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Effective Leadership Starts with Self-Awareness

Tuesday, April 17, 2018
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“I think the more a person is comfortable with themselves, and comfortable with what they know—or in a lot of cases for me in this job, every day is what I don't know…makes it easier to see what's really important and what's not.”

—Senior legal counsel for a leading healthcare product manufacturer

Developing emotional self-awareness is a crucial first step in effective leadership because it lays the foundation upon which emotional and social intelligence is built. We can’t develop skills like emotional self-control, empathy, or teamwork unless we are aware of our own feelings and how they influence our thoughts and behaviors. Emotional self-awareness also helps leaders link their emotions to the effectiveness of their interactions with others.

I examined the relationship between emotional self-awareness and leader effectiveness as part of a University of Pennsylvania leader mindfulness study involving 42 participants from 11 countries. The study included the use of the Emotional and Social Competency Inventory (ESCI) model developed by Daniel Goleman and Richard Boyatzis to identify the presence of emotional and social intelligence competencies that have been empirically linked to increased leadership performance. Study participants linked improved emotional self-awareness to a number of positive changes, including:

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  • 100 percent reported a significant improvement in workplace effectiveness.
  • 79 percent mentioned more effective workplace relationships.
  • 86 percent described an improved ability to identify and manage their emotions.
  • 81 percent linked improved emotional self-awareness to a reduction in stress.

The results of this study also align with other research indicating that improvements to leadership effectiveness may be achieved more quickly and with a higher rate of success through the incorporation of formal mindfulness training. This is partially due to the role of mindfulness in enhancing emotional self-awareness, and its relationship to other emotional and social intelligence competencies. This complementary relationship helps leaders to identify what types of behaviors are required for specific situations, and strengthens their ability to determine whether or not those behaviors are effective.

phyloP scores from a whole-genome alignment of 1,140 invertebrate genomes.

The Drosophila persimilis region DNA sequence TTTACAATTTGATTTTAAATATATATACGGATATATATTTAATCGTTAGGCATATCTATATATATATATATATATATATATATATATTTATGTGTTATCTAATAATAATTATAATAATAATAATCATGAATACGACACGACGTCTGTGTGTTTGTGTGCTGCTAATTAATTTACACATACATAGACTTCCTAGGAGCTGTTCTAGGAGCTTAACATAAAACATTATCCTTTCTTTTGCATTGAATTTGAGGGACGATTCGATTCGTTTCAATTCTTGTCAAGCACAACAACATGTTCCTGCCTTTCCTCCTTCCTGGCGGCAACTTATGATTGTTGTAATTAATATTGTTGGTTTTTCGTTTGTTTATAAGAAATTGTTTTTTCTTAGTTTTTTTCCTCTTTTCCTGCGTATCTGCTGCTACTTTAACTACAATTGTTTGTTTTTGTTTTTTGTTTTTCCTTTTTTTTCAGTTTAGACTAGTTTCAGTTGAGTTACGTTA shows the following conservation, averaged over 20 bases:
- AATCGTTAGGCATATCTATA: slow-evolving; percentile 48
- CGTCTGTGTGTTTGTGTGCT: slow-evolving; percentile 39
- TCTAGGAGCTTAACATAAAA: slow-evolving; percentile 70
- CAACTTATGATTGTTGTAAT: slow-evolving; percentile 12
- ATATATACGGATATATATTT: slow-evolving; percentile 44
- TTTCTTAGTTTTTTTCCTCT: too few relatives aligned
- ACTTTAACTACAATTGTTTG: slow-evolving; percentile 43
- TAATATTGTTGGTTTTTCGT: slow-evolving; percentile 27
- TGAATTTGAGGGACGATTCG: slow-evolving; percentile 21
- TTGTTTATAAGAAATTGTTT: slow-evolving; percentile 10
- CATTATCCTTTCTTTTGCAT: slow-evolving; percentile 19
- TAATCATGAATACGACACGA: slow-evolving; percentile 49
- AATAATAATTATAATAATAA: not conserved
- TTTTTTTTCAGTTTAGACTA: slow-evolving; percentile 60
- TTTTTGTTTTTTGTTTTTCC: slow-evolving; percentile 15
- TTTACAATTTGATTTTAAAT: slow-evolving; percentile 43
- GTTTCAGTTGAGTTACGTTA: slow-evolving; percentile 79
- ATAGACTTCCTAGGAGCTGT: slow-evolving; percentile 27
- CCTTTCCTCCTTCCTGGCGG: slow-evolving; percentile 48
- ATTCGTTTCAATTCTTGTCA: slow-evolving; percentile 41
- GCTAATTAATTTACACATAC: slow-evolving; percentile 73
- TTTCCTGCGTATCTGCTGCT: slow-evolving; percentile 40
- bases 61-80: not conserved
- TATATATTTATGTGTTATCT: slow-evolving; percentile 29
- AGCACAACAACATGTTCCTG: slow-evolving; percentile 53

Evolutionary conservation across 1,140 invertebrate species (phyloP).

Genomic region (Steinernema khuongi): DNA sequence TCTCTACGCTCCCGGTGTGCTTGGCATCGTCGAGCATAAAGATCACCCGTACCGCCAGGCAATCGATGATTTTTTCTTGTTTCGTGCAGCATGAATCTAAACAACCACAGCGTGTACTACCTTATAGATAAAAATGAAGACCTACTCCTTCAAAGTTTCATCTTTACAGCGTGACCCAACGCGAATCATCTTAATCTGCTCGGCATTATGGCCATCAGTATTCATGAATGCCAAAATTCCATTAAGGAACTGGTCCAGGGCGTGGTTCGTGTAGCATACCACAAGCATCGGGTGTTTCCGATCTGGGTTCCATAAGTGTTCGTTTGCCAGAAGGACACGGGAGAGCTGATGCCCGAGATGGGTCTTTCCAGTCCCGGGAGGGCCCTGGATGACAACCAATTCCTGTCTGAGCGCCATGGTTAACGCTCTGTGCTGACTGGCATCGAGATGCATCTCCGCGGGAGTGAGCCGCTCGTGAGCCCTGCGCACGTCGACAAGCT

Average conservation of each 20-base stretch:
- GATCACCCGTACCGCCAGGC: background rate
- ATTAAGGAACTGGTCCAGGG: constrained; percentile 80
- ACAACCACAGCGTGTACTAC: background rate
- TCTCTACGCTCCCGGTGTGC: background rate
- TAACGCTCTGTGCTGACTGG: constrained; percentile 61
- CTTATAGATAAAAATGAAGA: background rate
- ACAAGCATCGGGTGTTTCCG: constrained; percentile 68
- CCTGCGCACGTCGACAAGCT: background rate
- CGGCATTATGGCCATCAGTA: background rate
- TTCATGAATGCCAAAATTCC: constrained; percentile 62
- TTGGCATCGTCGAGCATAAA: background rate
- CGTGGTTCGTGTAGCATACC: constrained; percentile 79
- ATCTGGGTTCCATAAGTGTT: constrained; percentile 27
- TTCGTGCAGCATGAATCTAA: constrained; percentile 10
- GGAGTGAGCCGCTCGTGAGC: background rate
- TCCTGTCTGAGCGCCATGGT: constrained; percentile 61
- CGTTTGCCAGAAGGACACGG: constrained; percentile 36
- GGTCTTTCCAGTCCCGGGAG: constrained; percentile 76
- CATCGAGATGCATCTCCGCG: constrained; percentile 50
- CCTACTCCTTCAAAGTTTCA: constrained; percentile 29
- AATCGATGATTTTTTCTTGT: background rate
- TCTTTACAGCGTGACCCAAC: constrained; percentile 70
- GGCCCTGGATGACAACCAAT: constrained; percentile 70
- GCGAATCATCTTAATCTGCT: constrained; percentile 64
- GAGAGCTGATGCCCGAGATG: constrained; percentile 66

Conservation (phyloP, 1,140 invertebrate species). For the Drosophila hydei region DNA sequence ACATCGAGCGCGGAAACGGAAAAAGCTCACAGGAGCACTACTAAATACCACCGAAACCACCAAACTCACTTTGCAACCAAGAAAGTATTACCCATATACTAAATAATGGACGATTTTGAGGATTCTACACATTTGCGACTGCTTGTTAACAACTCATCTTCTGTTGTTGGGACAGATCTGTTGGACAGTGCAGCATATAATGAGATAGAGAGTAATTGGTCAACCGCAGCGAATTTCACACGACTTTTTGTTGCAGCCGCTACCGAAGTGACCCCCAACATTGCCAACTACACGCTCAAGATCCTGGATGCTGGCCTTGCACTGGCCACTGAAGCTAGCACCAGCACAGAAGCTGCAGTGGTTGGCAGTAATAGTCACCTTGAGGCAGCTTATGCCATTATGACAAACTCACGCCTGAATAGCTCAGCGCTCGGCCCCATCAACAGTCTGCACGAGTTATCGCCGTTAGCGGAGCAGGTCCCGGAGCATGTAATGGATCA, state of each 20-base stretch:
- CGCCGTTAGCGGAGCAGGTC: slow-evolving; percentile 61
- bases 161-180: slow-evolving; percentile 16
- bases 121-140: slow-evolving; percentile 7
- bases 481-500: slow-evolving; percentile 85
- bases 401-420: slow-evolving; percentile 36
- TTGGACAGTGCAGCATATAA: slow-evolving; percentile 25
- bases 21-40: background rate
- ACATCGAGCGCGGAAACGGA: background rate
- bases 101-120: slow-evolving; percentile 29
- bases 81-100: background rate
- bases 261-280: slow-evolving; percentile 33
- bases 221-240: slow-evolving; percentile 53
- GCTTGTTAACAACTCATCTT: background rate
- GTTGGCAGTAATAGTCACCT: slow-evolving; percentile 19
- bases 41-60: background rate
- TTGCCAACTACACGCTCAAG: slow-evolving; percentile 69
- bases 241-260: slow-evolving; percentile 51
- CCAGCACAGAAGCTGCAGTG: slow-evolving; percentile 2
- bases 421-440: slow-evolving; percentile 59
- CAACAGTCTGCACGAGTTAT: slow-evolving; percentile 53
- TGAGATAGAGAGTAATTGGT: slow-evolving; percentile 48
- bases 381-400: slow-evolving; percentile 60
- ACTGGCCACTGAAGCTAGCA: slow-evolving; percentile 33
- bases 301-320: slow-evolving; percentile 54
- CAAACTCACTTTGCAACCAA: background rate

The scientific basis for these improvements is believed to be the repeated activation of neural networks through training focused on developing self-observation capabilities. Researchers also indicate that these changes may contribute to an improved capacity for activation of regions of the brain associated with more effective situational stress response and adaptability via neuroplasticity. Many of the same regions of the brain have also been linked to strength in specific emotional intelligence competencies.

Mindfulness aimed at developing emotional self-awareness can be practiced by actively observing yourself when communicating with others. This includes your reactions to verbal and nonverbal forms of communication, and the way those reactions influence your responses. This type of awareness also contributes to emotional self-control, as summarized by a leader who heads strategy and business development for a major global company: “I can really compact the quality of awareness, look at the emotions coming and going just in front of me, and not be swept away by them.” In this context, improved emotional self-awareness will help you learn to recognize and better understand emotions as they arise, which reduces the chances of counterproductive reactions. In addition to committing to a mindfulness program led by a qualified instructor, you may also cultivate emotional self-awareness with the help of a coach trained to guide this type of development, as well as using regular 360 feedback to guide your efforts.

You can find more details about Dr. Lippincott’s research in a recent Harvard Business Review article, as well as a series of articles at Key Step Media.

About the Author

Matthew is the VP of Research & Business Solutions, Daniel Goleman Emotional Intelligence Coaching & Training Programs. Matthew completed his Doctoral work at the University of Pennsylvania, where he investigated the relationship between leadership effectiveness, Emotional Intelligence (EI), and mindfulness. Matt regularly authors articles on these topics, and he is a co-author with Dan Goleman, Richard Boyatzis, Peter Senge, Amy Gallo, Vanessa Druskat, Annie McKee and others featured in 4 leadership Emotional Intelligence reference books. In September he co-authored an article in Harvard Business Review with Dan Goleman, and has presented his research at Bank of America, and University of Virginia.

Matthew has previously held leadership roles at two major software companies, SAS Institute and i2 Technologies (now jda), where he managed operations and teams in North America and Europe. He has also raised capital, transformed business models, and held leadership positions with smaller organizations, in addition to having been a Junior Olympic competitor (Tae Kwon Do), and an outdoor guide.

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